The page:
From the Publisher. Portland strikes a unique balance between the rich architectural traditions of the past and the cutting-edge creative developments of modern architecture. Within a small downtown area can be found 19th-century cast-iron-front buildings, skyscrapers, old brick warehouses, a landmark 1890 train station, historic bridges, and a distinguished assortment of museum, government, and retail buildings. Its civic planning, historic preservation, and overall attractiveness make Portland a place that natives revel in and visitors admire. Written for both layperson and professional, An Architectural Guidebook to Portland is filled with history and photos that demonstrate why this city is one of the most admired in the nation. The Guidebook’s first edition was praised for its readability and usefulness as a reference book. It has now been revised and updated to reflect Portland’s explosive growth in the 21st century. New features include an added focus on the development of “green buildings” and sustainable design in Portland, a chapter on downtown bridges, expanded coverage of the city’s vibrant neighborhoods, and a glossary of architectural terms. With over 250 entries that tell the stories behind Portland’s celebrated cityscape, this comprehensive guide is an indispensable resource for visitors and Portlanders alike.

American Signs: Form and Meaning on Route 66 Lisa Mahar

From the Publisher. The roadside sign has become an American icon: a glowing neon symbol of the golden age of the open road. Yet signs are complex pieces of design, serving not only as physical markers but also as cultural, political, and economic ones. In American Signs, Lisa Mahar traces the evolution of motel signs on Route 66 in a distinctive visual approach that combines text, images, and graphics.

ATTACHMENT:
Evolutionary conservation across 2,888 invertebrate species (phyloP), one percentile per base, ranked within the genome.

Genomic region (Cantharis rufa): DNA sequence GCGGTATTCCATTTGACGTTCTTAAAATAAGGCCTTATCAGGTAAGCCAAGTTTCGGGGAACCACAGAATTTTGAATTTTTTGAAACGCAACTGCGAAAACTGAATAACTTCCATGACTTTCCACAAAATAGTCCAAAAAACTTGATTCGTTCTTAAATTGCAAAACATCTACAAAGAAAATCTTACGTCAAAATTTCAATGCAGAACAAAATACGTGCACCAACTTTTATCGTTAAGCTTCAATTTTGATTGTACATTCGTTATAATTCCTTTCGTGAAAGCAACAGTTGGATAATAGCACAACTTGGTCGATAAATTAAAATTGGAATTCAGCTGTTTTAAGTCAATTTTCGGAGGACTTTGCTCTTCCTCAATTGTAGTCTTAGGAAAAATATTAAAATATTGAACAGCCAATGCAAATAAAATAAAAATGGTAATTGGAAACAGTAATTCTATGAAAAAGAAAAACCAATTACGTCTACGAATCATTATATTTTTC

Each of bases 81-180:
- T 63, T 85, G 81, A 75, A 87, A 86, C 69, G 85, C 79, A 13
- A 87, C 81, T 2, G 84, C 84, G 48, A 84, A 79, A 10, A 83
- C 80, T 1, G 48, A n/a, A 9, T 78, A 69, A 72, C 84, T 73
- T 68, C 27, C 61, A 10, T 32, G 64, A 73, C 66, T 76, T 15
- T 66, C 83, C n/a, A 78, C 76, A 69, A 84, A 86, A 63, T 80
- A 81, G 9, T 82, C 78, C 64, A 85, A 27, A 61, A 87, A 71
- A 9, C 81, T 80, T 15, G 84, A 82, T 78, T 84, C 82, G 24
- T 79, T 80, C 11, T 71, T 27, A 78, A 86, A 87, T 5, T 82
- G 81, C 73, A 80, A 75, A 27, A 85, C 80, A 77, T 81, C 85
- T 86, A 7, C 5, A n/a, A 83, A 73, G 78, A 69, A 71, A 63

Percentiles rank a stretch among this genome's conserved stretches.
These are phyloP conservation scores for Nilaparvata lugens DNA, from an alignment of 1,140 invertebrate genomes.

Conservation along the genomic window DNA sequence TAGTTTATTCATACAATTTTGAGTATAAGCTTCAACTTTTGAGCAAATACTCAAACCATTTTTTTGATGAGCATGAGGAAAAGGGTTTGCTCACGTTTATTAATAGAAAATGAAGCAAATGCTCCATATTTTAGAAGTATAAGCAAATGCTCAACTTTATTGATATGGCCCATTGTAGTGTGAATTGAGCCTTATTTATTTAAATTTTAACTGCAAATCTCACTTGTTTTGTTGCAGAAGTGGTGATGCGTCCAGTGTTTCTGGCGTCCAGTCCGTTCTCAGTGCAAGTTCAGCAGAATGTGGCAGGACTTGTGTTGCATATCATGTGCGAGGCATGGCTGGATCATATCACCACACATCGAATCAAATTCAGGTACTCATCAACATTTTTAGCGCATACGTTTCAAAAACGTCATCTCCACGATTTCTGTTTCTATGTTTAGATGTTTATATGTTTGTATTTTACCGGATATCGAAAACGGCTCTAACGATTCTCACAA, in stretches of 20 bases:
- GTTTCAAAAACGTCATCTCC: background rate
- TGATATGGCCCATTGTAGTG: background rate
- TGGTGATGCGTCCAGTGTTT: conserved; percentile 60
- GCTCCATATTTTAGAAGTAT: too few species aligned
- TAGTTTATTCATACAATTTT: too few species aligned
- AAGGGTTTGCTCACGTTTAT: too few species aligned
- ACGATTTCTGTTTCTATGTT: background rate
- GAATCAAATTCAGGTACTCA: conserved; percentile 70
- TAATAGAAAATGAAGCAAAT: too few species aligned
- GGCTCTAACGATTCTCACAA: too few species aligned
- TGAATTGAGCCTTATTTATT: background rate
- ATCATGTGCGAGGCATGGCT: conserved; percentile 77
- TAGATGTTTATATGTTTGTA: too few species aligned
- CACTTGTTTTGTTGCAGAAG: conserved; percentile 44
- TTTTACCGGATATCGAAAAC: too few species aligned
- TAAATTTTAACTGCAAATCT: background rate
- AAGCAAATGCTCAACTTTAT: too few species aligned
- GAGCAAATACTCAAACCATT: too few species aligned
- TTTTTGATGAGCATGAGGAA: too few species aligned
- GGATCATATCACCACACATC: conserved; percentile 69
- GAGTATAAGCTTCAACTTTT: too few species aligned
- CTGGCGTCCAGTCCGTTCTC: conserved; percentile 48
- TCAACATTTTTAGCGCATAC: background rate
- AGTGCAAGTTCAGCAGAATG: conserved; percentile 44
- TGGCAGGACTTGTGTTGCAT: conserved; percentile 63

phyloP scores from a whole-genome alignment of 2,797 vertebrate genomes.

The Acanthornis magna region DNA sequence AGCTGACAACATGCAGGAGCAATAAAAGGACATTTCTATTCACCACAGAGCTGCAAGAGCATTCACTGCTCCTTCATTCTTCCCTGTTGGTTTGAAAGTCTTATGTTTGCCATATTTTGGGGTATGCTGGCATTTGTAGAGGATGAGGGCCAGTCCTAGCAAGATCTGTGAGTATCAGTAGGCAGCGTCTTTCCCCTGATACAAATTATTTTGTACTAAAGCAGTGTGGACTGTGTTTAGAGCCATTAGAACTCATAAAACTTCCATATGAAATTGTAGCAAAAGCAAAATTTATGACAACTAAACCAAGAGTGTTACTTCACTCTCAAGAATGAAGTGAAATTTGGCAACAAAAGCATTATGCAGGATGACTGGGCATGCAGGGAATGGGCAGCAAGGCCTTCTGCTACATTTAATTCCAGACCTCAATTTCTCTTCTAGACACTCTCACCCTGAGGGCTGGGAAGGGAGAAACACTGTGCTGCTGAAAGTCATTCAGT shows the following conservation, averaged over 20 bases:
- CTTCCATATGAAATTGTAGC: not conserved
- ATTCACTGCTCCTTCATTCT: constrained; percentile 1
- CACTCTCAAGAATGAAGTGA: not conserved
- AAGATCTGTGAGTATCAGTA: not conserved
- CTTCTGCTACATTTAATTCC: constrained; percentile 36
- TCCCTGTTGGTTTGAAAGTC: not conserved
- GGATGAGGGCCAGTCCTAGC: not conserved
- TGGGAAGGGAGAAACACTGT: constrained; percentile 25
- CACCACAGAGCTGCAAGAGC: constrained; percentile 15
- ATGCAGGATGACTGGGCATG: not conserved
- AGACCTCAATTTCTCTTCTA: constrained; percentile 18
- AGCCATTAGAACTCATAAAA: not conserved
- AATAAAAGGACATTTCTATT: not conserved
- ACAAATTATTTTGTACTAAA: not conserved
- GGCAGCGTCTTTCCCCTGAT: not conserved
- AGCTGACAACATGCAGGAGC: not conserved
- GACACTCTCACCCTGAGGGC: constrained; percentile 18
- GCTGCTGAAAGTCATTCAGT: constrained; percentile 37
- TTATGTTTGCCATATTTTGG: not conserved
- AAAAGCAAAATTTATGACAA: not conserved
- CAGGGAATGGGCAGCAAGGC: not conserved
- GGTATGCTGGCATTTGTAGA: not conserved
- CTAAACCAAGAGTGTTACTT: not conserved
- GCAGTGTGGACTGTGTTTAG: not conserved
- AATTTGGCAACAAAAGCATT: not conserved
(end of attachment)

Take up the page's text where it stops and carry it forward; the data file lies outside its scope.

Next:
American Signs reveals the rich vernacular traditions of motel sign-making in five eras, spanning from the late 1930s through the 1970s. The motel signs of the early 1940s, for instance, reflect vernacular traditions dating back at least a century, while examples from the later years of the decade reveal a culture newly obsessed with themes. America's fascination with newness and technological progress is manifested in 1950s motel signs. Finally, in the 1960s, a turn toward simplicity and the use of new, modular technologies allowed motel signs to address the needs of a mass society and the beginnings of a national, rather than regional, aesthetic for motel signs.

An Architectural Guidebook to Los Angeles David Gebhard
Robert Winter

From the Publisher. Known as “the bible” to Los Angeles architecture scholars and enthusiasts, Robert Winter and David Gebhard's groundbreaking guide to architecture in the greater Los Angeles area is updated and revised once again. From Art Deco to Beaux-Arts, Spanish Colonial to Mission Revival, Winter discusses an impressive variety of architectural styles in this popular guide that he co-authored with the late David Gebhard. New buildings and sites have been added, along with all new photography. Considered the most thorough L.A. architecture guide ever written, this new edition features the best of the past and present, from Charles and Henry Greene's Gamble House to Frank Gehry's Disney Philharmonic Hall. This was, and is again, a must-have guide to a diverse and architecturally rich area.

Architectural Guide Japan Botond Bognar

From the Publisher. Contemporary Japanese architecture has, over half a century, achieved world-wide recognition not only for its highly innovative, often futuristic qualities, but also for its sensitive response to Japan’s cultural and physical context in the challenging setting of its increasingly urbanized environment. Today it is admired perhaps as much as its traditional counterpart, with which it often maintains a meaningful dialog.